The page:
Bayern Munich have posted a record turnover of 432.8 million euros for the 2012-13 season.
• Schaaf: Bayern's best ever year
Bayern, who now have 223,985 members, clinched a historic Treble last campaign, and that success has led to a financial boost from last year's turnover of 373.4 million euros.
"Complementing our sporting success, we can also be very proud of our commercial performance," finance director Jan-Christian Dreesen said. "Our club belongs among the biggest in the world."
Bayern also posted payroll costs of over 200 million euros -- an increase of over 40 percent -- which are as high of those of the Bundesliga sides Braunschweig, Freiburg, Augsburg, Berlin, Nurnberg, Mainz, Hoffenheim and Frankfurt combined, according to Die Welt.
The announcement was, however, overshadowed by Uli Hoeness' first speech following news of his tax trial next March -- the Bayern president is to ask for a vote of confidence from the club members.
Hoeness broke into tears after Bayern CEO Karl-Heinz Rummenigge had emotional words for his friend, while the club members had chanted "Uli Hoeness, you are the best man."
"I’m overwhelmed. Not just because of your speech, Karl-Heinz, but because of the reaction of our membership,” Hoeness said.
The Bayern president said he will never forget the support "in difficult personal times" and that made him "unbelievably proud."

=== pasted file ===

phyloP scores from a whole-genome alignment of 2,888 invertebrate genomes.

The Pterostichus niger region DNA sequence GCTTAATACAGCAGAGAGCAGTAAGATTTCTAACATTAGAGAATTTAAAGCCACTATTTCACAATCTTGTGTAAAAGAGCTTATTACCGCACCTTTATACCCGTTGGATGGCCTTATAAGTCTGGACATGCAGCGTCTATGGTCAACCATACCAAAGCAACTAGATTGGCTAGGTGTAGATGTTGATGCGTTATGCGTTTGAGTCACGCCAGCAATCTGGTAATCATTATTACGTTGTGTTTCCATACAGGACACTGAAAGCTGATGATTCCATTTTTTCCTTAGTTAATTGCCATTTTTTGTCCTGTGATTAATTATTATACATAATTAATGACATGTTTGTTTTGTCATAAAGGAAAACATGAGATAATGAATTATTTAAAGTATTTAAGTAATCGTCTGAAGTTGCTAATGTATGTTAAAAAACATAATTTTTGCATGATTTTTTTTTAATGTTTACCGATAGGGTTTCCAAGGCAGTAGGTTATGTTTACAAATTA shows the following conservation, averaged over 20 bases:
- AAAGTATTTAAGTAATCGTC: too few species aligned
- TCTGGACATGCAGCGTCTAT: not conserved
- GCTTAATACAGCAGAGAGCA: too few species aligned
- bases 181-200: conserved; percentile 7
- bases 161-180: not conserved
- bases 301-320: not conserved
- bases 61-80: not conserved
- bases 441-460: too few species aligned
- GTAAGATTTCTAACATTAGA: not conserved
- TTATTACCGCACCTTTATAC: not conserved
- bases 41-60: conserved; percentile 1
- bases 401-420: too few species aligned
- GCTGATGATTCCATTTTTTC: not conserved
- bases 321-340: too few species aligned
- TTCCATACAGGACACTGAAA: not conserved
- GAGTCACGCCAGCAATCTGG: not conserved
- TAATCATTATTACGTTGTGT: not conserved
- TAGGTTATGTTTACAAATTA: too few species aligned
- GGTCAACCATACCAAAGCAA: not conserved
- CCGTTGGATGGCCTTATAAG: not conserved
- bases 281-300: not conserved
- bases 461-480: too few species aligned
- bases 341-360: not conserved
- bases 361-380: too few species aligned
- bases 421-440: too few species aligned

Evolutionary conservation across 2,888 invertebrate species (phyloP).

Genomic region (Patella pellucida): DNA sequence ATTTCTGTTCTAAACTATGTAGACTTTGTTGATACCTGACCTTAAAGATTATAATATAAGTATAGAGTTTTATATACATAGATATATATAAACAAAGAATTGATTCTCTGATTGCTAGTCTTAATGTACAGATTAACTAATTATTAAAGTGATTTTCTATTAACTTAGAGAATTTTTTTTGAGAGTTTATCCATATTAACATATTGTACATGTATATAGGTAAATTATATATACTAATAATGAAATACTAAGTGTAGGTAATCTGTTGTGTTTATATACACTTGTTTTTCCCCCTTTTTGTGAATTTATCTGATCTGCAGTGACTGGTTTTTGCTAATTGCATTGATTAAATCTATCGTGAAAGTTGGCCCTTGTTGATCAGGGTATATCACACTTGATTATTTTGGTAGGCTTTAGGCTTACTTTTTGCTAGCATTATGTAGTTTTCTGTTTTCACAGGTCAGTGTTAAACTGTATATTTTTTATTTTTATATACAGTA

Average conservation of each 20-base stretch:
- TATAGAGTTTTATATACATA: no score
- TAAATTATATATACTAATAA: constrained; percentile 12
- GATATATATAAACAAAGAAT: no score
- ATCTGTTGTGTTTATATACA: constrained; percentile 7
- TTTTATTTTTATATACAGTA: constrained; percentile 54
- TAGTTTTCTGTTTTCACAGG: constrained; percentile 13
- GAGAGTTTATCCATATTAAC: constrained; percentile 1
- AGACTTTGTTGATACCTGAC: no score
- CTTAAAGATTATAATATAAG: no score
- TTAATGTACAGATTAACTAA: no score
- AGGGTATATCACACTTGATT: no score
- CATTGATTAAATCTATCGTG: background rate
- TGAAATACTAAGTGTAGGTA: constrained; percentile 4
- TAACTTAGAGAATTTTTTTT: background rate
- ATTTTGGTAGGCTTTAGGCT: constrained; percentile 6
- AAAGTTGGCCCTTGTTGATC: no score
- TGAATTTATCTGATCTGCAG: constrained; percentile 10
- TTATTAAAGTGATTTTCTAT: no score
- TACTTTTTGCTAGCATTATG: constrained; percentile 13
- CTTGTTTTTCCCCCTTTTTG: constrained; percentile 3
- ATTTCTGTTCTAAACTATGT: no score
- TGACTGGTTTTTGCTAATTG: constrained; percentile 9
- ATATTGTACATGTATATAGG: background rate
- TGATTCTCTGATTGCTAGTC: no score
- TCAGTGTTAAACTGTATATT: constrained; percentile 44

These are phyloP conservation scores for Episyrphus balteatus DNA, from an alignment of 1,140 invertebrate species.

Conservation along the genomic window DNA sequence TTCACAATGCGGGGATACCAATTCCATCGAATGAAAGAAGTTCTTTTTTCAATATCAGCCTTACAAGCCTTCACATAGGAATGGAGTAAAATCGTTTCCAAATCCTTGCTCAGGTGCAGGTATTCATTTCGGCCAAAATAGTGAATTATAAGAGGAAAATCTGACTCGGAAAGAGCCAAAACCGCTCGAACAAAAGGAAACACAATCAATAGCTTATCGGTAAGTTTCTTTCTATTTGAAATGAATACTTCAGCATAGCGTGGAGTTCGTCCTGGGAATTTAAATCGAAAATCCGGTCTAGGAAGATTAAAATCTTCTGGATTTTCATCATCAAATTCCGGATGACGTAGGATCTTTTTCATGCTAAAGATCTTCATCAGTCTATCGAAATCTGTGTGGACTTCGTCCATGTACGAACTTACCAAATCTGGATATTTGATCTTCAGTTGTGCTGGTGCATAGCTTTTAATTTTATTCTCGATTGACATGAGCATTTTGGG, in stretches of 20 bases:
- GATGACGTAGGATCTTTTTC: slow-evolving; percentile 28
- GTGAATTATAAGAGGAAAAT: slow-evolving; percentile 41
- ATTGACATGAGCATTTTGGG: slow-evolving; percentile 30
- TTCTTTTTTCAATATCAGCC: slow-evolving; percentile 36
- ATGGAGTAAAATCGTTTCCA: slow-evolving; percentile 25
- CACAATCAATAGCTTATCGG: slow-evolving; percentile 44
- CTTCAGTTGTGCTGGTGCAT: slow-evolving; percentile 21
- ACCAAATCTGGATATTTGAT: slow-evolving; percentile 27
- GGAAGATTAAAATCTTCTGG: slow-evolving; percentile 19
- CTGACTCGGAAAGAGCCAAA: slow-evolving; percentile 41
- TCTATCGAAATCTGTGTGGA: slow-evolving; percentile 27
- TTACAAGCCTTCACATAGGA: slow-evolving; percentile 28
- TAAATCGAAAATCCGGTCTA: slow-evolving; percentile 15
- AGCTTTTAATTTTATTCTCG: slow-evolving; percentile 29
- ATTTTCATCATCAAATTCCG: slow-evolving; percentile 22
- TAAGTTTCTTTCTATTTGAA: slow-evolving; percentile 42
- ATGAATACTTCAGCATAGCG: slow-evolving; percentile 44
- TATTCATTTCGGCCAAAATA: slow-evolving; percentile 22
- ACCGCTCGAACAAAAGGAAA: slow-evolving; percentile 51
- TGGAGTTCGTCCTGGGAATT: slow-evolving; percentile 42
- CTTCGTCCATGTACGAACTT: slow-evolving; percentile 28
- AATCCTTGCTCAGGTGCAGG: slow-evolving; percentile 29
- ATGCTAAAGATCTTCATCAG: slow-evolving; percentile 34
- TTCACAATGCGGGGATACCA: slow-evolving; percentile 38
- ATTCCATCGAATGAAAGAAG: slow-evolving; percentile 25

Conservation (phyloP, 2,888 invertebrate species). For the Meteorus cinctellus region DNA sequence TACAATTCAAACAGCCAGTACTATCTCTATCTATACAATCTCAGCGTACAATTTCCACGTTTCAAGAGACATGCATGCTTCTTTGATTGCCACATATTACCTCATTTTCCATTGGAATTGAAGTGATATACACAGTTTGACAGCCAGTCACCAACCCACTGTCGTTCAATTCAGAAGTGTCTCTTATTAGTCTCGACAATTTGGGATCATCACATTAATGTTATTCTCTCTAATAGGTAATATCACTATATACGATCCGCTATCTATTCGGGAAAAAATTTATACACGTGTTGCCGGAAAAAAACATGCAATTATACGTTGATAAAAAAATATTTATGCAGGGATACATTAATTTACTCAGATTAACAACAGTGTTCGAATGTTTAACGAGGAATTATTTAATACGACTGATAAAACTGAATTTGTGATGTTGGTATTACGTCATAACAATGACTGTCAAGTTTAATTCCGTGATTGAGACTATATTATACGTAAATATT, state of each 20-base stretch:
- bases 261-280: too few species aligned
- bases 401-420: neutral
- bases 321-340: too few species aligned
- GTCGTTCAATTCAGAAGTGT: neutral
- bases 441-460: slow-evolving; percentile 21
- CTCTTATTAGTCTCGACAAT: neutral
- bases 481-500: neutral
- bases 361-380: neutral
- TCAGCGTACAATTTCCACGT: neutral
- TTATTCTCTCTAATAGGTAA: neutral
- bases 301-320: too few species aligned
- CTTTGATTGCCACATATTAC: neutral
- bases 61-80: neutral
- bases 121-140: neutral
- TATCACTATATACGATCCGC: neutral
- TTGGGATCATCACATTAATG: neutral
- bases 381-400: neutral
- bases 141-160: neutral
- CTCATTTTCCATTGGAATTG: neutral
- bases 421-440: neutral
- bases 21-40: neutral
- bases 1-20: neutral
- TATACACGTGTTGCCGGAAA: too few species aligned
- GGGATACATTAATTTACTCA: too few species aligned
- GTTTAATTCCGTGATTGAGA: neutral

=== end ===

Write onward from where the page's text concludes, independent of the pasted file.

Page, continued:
In his speech he announced he will call a meeting in the near future to voluntarily "submit myself to the will of the membership by asking for a vote of confidence." He added: "I wish to give the membership the right to decide whether I’m still the right president for this club.”
The vote of confidence is a reply to several German papers asking the Bayern president to step down in the wake of his voluntary disclosure. He said: “I never considered stepping down, because the club never proposed it to me. The only important thing to me is the club, not the Handelsblatt [one of the papers asking Hoeness to step down].”
The Hoeness speech and the annual meeting was controversially received in German media, with Die Welt calling it a “pathological loss of reality” and suggesting that the vote of confidence will result in a 99.8% backing.